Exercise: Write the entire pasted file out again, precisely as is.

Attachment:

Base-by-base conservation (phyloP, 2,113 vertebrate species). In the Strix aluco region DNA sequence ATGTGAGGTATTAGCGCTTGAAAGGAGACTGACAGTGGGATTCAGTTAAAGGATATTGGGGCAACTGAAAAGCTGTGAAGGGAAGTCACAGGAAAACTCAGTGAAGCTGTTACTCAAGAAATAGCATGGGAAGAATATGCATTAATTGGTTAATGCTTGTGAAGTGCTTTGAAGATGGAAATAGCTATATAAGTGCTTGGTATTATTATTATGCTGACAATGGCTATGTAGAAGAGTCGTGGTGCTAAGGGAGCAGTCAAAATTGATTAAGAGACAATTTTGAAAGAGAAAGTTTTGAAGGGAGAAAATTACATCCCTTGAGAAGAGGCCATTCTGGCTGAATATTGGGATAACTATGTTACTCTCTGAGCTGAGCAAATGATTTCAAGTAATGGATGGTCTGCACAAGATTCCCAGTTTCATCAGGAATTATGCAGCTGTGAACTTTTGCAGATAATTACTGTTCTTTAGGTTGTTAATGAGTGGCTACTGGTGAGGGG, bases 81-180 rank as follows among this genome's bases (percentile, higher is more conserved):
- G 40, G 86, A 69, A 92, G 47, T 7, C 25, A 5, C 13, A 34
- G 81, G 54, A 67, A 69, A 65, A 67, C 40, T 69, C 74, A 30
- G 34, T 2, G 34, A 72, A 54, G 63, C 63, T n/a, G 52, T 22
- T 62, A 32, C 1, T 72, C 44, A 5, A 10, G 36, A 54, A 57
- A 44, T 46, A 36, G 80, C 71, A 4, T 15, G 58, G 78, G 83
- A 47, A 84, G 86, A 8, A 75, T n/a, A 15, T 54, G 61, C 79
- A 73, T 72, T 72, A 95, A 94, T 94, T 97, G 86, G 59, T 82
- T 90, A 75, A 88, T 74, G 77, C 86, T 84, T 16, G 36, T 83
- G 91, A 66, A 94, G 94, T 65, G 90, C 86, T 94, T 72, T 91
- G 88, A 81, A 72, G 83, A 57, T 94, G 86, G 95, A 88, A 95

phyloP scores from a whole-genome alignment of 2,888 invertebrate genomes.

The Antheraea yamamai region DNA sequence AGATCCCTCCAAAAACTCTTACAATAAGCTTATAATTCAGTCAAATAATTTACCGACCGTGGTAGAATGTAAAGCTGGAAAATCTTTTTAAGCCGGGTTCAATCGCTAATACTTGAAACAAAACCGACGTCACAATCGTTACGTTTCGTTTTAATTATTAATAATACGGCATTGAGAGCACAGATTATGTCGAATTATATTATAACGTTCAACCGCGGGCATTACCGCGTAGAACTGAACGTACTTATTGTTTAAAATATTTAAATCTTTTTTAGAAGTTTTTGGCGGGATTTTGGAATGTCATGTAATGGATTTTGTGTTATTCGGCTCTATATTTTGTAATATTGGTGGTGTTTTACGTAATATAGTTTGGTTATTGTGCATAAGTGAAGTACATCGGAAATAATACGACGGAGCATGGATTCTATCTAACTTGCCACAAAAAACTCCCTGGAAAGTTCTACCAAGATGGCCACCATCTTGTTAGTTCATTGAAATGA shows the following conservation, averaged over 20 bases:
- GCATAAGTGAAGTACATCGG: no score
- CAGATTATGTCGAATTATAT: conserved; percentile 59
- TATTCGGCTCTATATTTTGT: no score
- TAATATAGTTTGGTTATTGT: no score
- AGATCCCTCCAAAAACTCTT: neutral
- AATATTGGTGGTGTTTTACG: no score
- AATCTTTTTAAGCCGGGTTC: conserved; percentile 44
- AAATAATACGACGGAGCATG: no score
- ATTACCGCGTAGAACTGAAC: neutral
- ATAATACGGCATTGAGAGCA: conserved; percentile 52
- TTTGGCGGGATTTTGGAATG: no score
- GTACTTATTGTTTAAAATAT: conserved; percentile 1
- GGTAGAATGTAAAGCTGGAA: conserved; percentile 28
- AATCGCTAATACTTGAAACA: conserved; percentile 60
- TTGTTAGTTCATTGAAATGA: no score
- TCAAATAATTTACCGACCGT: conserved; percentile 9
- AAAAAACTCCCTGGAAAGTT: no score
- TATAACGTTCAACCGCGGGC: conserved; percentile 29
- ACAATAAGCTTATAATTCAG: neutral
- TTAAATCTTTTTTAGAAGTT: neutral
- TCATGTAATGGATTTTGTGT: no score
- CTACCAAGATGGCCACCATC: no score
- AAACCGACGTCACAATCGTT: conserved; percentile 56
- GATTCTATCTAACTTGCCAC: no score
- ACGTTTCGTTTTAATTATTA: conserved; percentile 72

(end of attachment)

Base-by-base conservation (phyloP, 2,113 vertebrate species). In the Strix aluco region DNA sequence ATGTGAGGTATTAGCGCTTGAAAGGAGACTGACAGTGGGATTCAGTTAAAGGATATTGGGGCAACTGAAAAGCTGTGAAGGGAAGTCACAGGAAAACTCAGTGAAGCTGTTACTCAAGAAATAGCATGGGAAGAATATGCATTAATTGGTTAATGCTTGTGAAGTGCTTTGAAGATGGAAATAGCTATATAAGTGCTTGGTATTATTATTATGCTGACAATGGCTATGTAGAAGAGTCGTGGTGCTAAGGGAGCAGTCAAAATTGATTAAGAGACAATTTTGAAAGAGAAAGTTTTGAAGGGAGAAAATTACATCCCTTGAGAAGAGGCCATTCTGGCTGAATATTGGGATAACTATGTTACTCTCTGAGCTGAGCAAATGATTTCAAGTAATGGATGGTCTGCACAAGATTCCCAGTTTCATCAGGAATTATGCAGCTGTGAACTTTTGCAGATAATTACTGTTCTTTAGGTTGTTAATGAGTGGCTACTGGTGAGGGG, bases 81-180 rank as follows among this genome's bases (percentile, higher is more conserved):
- G 40, G 86, A 69, A 92, G 47, T 7, C 25, A 5, C 13, A 34
- G 81, G 54, A 67, A 69, A 65, A 67, C 40, T 69, C 74, A 30
- G 34, T 2, G 34, A 72, A 54, G 63, C 63, T n/a, G 52, T 22
- T 62, A 32, C 1, T 72, C 44, A 5, A 10, G 36, A 54, A 57
- A 44, T 46, A 36, G 80, C 71, A 4, T 15, G 58, G 78, G 83
- A 47, A 84, G 86, A 8, A 75, T n/a, A 15, T 54, G 61, C 79
- A 73, T 72, T 72, A 95, A 94, T 94, T 97, G 86, G 59, T 82
- T 90, A 75, A 88, T 74, G 77, C 86, T 84, T 16, G 36, T 83
- G 91, A 66, A 94, G 94, T 65, G 90, C 86, T 94, T 72, T 91
- G 88, A 81, A 72, G 83, A 57, T 94, G 86, G 95, A 88, A 95

phyloP scores from a whole-genome alignment of 2,888 invertebrate genomes.

The Antheraea yamamai region DNA sequence AGATCCCTCCAAAAACTCTTACAATAAGCTTATAATTCAGTCAAATAATTTACCGACCGTGGTAGAATGTAAAGCTGGAAAATCTTTTTAAGCCGGGTTCAATCGCTAATACTTGAAACAAAACCGACGTCACAATCGTTACGTTTCGTTTTAATTATTAATAATACGGCATTGAGAGCACAGATTATGTCGAATTATATTATAACGTTCAACCGCGGGCATTACCGCGTAGAACTGAACGTACTTATTGTTTAAAATATTTAAATCTTTTTTAGAAGTTTTTGGCGGGATTTTGGAATGTCATGTAATGGATTTTGTGTTATTCGGCTCTATATTTTGTAATATTGGTGGTGTTTTACGTAATATAGTTTGGTTATTGTGCATAAGTGAAGTACATCGGAAATAATACGACGGAGCATGGATTCTATCTAACTTGCCACAAAAAACTCCCTGGAAAGTTCTACCAAGATGGCCACCATCTTGTTAGTTCATTGAAATGA shows the following conservation, averaged over 20 bases:
- GCATAAGTGAAGTACATCGG: no score
- CAGATTATGTCGAATTATAT: conserved; percentile 59
- TATTCGGCTCTATATTTTGT: no score
- TAATATAGTTTGGTTATTGT: no score
- AGATCCCTCCAAAAACTCTT: neutral
- AATATTGGTGGTGTTTTACG: no score
- AATCTTTTTAAGCCGGGTTC: conserved; percentile 44
- AAATAATACGACGGAGCATG: no score
- ATTACCGCGTAGAACTGAAC: neutral
- ATAATACGGCATTGAGAGCA: conserved; percentile 52
- TTTGGCGGGATTTTGGAATG: no score
- GTACTTATTGTTTAAAATAT: conserved; percentile 1
- GGTAGAATGTAAAGCTGGAA: conserved; percentile 28
- AATCGCTAATACTTGAAACA: conserved; percentile 60
- TTGTTAGTTCATTGAAATGA: no score
- TCAAATAATTTACCGACCGT: conserved; percentile 9
- AAAAAACTCCCTGGAAAGTT: no score
- TATAACGTTCAACCGCGGGC: conserved; percentile 29
- ACAATAAGCTTATAATTCAG: neutral
- TTAAATCTTTTTTAGAAGTT: neutral
- TCATGTAATGGATTTTGTGT: no score
- CTACCAAGATGGCCACCATC: no score
- AAACCGACGTCACAATCGTT: conserved; percentile 56
- GATTCTATCTAACTTGCCAC: no score
- ACGTTTCGTTTTAATTATTA: conserved; percentile 72